Fetal anomaly scan: 21 – 23 weeks (Second trimester)

The fetus will now measure about 10 inches (25cms) in length and the purpose of this scan is to examine the anatomy, ensure normal growth and check the placental position. Uterine blood flow studies can be performed when indicated. Cervical length can be assessed to evaluate the risk of pre-term delivery

spine for fetal anomaly

Fetal anomaly scan: 21 – 23 weeks

What do we look for?

The structures examined include the brain, spine, heart, kidneys and limbs. Sometimes the fetus is in a position which makes scanning difficult and it is quite normal to be asked to return for a second appointment to complete the examination. Generally the image is not as clear in larger women and again a second appointment may be necessary.

Approximately 90% of significant abnormalities will be detected.

What if a problem is detected ?

Not all abnormalities are life threatening.

For example, sometimes there is an excess of urine within the fetal kidneys, which can be monitored by further scans. Most kidneys return to normal by the end of the pregnancy, but early detection reduces the incidence of childhood kidney infections and obstructions. If a more serious abnormality is suspected, a second opinion at a specialist centre may be arranged to discuss the best management of the pregnancy.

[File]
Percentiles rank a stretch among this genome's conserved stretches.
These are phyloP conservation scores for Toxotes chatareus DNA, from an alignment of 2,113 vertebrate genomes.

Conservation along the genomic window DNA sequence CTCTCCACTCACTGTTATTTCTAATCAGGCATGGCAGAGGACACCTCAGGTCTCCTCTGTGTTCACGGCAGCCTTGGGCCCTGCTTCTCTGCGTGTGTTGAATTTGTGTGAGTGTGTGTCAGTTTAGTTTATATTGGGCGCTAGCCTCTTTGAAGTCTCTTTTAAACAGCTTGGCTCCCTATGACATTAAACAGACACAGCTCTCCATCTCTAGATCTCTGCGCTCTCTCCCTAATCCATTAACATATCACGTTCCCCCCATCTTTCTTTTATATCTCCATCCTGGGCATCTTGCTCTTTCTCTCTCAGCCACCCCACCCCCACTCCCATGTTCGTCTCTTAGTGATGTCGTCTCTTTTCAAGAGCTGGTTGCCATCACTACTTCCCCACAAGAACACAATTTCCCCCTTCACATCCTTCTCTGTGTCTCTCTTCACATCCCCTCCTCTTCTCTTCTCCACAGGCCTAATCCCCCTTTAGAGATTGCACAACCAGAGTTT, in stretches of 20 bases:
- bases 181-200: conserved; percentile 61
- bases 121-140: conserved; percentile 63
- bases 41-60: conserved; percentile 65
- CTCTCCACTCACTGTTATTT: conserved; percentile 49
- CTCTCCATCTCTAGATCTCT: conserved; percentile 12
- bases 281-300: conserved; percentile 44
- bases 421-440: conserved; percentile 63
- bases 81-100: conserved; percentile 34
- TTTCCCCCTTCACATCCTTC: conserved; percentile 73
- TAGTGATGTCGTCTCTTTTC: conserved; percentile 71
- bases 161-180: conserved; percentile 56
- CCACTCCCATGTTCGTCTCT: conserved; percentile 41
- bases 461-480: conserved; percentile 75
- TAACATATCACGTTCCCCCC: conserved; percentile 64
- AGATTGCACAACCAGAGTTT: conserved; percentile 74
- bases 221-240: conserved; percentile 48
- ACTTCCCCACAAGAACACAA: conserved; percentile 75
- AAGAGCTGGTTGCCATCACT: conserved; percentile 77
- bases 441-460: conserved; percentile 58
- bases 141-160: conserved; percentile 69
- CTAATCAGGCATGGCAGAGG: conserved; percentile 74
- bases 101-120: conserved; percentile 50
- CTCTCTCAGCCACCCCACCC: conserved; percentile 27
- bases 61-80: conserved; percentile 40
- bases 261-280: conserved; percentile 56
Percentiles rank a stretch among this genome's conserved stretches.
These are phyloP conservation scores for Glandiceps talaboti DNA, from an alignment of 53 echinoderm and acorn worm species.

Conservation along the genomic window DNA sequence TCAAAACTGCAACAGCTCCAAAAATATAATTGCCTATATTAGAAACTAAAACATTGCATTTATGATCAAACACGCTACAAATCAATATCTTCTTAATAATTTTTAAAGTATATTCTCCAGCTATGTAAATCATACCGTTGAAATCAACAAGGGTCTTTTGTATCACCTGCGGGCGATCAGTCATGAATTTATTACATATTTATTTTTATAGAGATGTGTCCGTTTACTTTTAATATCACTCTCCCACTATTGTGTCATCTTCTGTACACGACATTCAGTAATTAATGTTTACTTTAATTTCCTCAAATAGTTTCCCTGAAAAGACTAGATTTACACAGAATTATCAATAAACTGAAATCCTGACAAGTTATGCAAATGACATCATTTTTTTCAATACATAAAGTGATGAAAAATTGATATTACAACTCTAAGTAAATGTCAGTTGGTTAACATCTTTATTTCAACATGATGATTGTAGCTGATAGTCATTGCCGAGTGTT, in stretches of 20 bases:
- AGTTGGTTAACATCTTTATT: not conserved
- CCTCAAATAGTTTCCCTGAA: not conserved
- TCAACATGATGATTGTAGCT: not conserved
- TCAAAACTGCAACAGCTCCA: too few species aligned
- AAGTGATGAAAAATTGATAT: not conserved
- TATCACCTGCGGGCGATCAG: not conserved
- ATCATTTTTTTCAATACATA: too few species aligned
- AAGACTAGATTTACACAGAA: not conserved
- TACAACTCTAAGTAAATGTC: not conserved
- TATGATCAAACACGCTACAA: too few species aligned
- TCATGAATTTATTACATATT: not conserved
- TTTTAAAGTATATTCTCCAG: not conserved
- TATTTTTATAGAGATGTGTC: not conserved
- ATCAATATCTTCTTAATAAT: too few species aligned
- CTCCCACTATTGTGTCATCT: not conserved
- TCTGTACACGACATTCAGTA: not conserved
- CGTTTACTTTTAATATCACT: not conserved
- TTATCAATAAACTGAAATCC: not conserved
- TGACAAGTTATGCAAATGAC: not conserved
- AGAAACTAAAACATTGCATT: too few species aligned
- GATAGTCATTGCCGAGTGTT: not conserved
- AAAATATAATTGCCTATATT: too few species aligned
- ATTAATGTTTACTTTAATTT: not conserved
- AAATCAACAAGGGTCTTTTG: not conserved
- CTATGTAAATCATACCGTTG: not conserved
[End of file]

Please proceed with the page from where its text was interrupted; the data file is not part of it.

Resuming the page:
Remember that if there are any major problems we should be able to pick them up, but it is important to realise that not all abnormalities can be diagnosed – we recommend that this scan is best done between 20 – 22 weeks.

Doppler Blood Flow Measurement

Doppler blood flow measurements of the uterine artery to predict the later development of IUGR and pre-eclampsia.